Code as speech: A discussion of Bernstein V. USDOJ, karn V. USDOS, and junger V. Daley in light of the U.s. Supreme court's recent shift to federalism [Book Review]

The purpose of this paper is to address the question of whethercomputer source code is speech protected by the First Amendmentto the United States Constitution or whether it is merelyfunctional, a ``machine'', designed to fulfill a set task andtherefore bereft of protection. The answer to this question is acomplex one. Unlike all other forms of ``speech'' computer sourcecode holds a unique place in the law: it can be copyrighted, likea book and it can be patented like a machine or process.Case law, intellectual property law and encryption exportregulations all reflect this contradictory dichotomy.
Keywords BSD   GPL   UCITA   artistic license   code   cryptography policy   democracy   encryption   free software   governance   intellectual property   law   liability   open source   source code   speech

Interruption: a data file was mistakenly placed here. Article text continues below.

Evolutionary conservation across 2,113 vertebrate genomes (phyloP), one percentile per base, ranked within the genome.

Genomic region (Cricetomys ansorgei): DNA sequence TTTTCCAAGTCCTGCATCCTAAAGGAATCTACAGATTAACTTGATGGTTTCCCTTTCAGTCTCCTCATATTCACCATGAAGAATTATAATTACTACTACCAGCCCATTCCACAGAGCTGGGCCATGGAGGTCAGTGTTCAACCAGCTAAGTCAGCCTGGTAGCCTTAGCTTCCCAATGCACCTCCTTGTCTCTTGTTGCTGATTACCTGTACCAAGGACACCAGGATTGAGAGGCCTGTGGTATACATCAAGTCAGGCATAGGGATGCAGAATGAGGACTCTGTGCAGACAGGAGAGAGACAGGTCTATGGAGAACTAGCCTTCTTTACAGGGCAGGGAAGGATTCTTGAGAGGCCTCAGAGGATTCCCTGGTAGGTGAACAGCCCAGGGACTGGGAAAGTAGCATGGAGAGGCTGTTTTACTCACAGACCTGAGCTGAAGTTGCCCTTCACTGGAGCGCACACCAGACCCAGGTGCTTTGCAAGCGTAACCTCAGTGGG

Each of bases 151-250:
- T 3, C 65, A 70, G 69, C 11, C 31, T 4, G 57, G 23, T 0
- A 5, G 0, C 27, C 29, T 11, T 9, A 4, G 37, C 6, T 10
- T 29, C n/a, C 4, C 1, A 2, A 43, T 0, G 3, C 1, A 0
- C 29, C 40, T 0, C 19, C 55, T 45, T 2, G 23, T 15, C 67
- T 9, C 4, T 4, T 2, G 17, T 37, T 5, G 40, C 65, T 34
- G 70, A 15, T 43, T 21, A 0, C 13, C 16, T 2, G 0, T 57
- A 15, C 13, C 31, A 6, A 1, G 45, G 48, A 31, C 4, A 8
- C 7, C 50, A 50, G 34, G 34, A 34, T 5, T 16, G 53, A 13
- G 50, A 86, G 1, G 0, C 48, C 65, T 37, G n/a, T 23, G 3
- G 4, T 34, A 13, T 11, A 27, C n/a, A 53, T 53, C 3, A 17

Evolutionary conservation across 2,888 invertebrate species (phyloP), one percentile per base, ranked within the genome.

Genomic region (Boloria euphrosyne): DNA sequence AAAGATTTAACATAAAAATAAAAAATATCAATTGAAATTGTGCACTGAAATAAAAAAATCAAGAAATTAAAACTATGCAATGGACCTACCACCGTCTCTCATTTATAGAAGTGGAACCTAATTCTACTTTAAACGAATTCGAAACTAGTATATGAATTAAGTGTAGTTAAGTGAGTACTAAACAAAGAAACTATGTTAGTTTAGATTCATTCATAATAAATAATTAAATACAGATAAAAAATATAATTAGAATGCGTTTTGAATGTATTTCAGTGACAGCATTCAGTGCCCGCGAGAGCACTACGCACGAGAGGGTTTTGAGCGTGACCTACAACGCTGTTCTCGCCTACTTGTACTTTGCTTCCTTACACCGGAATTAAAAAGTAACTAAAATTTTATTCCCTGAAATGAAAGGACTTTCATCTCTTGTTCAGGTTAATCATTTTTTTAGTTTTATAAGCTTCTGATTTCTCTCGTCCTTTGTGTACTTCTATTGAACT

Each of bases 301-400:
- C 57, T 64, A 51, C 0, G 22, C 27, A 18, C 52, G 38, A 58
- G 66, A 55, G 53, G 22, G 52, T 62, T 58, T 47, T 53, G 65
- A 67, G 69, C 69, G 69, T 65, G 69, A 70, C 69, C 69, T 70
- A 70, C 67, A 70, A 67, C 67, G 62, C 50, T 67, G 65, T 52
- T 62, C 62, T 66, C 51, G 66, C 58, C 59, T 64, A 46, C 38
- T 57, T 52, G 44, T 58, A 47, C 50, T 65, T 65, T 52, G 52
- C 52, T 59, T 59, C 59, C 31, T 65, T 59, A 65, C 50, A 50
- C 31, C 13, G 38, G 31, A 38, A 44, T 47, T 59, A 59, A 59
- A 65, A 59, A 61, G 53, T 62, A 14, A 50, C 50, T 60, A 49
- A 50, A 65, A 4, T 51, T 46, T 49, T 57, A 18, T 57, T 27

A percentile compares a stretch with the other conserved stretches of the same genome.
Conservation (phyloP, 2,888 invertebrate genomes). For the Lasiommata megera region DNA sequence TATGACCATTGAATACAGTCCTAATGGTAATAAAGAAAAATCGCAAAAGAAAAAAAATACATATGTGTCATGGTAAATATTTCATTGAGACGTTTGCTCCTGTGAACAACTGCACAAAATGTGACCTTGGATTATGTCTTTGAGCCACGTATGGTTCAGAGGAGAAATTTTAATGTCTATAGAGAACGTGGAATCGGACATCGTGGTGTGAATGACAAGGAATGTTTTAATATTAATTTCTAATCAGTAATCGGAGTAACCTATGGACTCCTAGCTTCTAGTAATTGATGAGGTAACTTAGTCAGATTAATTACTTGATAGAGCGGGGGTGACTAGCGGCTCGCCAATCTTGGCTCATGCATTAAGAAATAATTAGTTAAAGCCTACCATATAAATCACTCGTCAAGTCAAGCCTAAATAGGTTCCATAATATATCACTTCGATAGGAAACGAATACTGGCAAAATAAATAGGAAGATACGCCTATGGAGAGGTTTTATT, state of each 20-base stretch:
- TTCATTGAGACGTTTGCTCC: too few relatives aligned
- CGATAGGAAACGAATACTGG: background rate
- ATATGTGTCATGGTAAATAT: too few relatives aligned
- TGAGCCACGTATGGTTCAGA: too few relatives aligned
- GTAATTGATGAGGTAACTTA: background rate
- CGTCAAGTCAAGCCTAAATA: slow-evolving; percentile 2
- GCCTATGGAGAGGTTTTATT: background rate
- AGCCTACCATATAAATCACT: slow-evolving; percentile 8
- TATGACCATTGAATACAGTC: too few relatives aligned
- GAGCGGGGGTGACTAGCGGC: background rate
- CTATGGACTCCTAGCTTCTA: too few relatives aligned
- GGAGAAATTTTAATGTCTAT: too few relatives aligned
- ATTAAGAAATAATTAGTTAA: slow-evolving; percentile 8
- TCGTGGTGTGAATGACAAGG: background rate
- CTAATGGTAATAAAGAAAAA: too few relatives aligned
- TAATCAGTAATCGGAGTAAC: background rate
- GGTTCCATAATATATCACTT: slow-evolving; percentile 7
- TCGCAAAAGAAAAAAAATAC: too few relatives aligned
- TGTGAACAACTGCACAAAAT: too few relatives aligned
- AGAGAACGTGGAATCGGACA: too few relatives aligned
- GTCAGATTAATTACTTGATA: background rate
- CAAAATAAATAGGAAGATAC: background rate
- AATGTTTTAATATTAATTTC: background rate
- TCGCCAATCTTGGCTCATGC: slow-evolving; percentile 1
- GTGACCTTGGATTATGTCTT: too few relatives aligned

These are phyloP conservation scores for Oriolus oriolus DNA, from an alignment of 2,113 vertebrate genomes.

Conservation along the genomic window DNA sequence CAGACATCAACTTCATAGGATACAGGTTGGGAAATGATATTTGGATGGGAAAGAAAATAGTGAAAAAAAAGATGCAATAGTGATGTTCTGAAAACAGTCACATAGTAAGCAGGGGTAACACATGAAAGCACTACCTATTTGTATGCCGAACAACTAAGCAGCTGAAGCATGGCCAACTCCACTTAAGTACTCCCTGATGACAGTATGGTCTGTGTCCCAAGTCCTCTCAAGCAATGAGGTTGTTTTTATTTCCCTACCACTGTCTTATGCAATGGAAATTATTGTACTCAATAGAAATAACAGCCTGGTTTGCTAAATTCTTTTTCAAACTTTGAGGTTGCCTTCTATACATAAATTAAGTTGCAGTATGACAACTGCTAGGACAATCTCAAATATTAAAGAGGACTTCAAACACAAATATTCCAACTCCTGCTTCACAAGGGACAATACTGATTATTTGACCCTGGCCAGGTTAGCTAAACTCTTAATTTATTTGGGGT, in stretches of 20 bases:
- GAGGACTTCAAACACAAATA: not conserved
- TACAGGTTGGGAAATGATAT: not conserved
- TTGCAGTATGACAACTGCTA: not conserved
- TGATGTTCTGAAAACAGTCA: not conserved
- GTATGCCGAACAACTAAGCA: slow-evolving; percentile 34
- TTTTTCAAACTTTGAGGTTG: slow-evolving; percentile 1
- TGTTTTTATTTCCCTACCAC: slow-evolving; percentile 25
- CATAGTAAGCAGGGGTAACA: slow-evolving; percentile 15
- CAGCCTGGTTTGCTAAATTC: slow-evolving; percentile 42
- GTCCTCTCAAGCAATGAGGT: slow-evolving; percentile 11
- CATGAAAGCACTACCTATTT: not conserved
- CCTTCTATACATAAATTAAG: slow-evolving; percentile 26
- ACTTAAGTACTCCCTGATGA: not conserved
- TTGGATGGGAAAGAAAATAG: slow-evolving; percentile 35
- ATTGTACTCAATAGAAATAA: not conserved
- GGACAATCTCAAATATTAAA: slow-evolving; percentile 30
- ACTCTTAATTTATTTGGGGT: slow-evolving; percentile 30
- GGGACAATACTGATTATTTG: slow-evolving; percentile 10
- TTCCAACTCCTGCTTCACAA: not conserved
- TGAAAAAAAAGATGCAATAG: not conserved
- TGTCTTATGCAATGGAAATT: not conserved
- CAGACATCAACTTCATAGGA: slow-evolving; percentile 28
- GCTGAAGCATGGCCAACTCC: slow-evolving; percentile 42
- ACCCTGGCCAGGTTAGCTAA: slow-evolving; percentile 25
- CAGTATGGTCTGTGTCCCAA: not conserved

Categories (categorize this paper)
 Save to my reading list
Follow the author(s)
My bibliography
Export citation
Find it on Scholar
Edit this record
Mark as duplicate
Revision history Request removal from index
Download options
PhilPapers Archive

Upload a copy of this paper     Check publisher's policy on self-archival     Papers currently archived: 9,351
External links
  • Through your library Configure
    References found in this work BETA

    No references found.

    Citations of this work BETA

    No citations found.

    Similar books and articles

    Monthly downloads

    Sorry, there are not enough data points to plot this chart.

    Added to index


    Total downloads

    1 ( #306,128 of 1,088,389 )

    Recent downloads (6 months)


    How can I increase my downloads?

    My notes
    Sign in to use this feature

    Start a new thread
    There  are no threads in this forum
    Nothing in this forum yet.